Kindhearted Operator Delivers Food to 81-Year-Old Vet Who Called 911 for Help
An old jar of pickle relish and a small glass container. That’s what 81-year-old veteran Clarence Blackmon found in his refrigerator on Tuesday when he returned to his Fayetteville, North Carolina, home after several months in the hospital. With no relatives around to help and no way to get to the grocery store, Blackmon, who has been going through treatment for prostate cancer, took drastic action: He called 911 and asked for help.
“I’m not in peril of life and limb, but what I need is someone to get to the grocery store and bring me some food because I need to eat something,” Blackmon told the 911 operator. “Whatever you can do to help. I can’t do anything. I can’t go anywhere. I can’t get out of my damn chair.”
The dispatcher, Marilyn Hinson, wrote down the things Blackmon told her he’d like to eat—healthy food choices such as a head of fresh cabbage, an avocado, two bananas, beets, and canned green beans, as well as treats such as processed ham, soda, and his favorite popcorn.
Hinson’s supervisor gave her permission to head to the grocery store to buy the requested items. She and two Fayetteville police officers then delivered the food to Blackmon’s house, but the 911 operator didn’t just stock the veteran’s refrigerator. Hinson kindly took the time to make him a few ham sandwiches.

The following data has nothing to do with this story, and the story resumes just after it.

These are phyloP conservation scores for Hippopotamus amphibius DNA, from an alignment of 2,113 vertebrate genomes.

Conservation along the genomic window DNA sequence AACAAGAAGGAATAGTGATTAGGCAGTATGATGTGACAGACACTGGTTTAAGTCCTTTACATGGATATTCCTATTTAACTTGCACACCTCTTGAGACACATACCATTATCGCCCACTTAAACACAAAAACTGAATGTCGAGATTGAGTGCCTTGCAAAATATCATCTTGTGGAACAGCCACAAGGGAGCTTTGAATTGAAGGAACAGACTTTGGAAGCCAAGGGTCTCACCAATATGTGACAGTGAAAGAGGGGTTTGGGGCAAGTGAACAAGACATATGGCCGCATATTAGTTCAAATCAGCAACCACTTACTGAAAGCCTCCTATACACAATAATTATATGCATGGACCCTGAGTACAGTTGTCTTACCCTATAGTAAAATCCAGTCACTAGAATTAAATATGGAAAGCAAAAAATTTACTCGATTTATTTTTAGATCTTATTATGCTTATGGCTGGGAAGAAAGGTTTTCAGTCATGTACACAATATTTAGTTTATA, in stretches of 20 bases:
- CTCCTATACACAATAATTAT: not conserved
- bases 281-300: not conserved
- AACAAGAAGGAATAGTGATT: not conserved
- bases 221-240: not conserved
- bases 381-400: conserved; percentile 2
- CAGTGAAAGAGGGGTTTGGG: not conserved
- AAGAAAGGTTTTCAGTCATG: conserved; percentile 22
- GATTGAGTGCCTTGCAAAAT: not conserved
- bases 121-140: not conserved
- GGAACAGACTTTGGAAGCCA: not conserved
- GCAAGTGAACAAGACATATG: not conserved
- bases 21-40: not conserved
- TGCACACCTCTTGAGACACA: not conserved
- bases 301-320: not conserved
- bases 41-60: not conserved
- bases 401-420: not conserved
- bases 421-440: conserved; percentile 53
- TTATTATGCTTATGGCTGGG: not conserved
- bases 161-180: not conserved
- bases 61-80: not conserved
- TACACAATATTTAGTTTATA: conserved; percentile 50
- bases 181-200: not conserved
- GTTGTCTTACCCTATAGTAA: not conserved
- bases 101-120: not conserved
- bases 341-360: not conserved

“He was hungry,” Hinson told WTVD-TV. “I’ve been hungry. A lot of people can’t say that, but I can, and I can’t stand for anyone to be hungry.”
Since then, offers to help Blackmon have poured into the Fayetteville Police Department.
“We had numerous calls, emails, folks calling us directly, calling the call center, calling 911, saying, ‘How can we help Mr. Blackmon?’ ” police officer Antoine Kincade told the station. Blackmon has received so many offers of help that he’s encouraging people to donate to the Salvation Army to help other folks who may be in the same circumstances.
“I want everyone that goes hungry, or lives under a bridge, at least they can go to the Salvation Army. They can get some good food,” said Blackmon.
Plenty of folks are in Blackmon’s situation. According to Feeding America, nearly 50 million Americans don’t know where they’re going to get their next meal, and veterans are disproportionately impacted by hunger. According to the organization, 20 percent of families accessing Feeding America food banks and pantries include a veteran, and 25 percent of families include an active-duty service member.
Meanwhile, hundreds of people have taken to social media to praise Hinson and the department for their actions.
“Thank you all who helped this man when you really didn’t have to because it wasn’t specifically in your job description. Someday you will be repaid in some way, whether you realize it or not,” wrote retired nurse Iris Collins on the Fayetteville Police Department Facebook page.
Others are wondering why Blackmon was discharged in the first place if he didn’t have anyone to help him and there was no food at home. According to WTVD-TV, the rehabilitation facility that was caring for Blackmon failed to notify North Carolina Division of Social Services officials that the veteran was going home. A social worker has since stepped in to assist Blackmon, and a home health care worker will be visiting him regularly.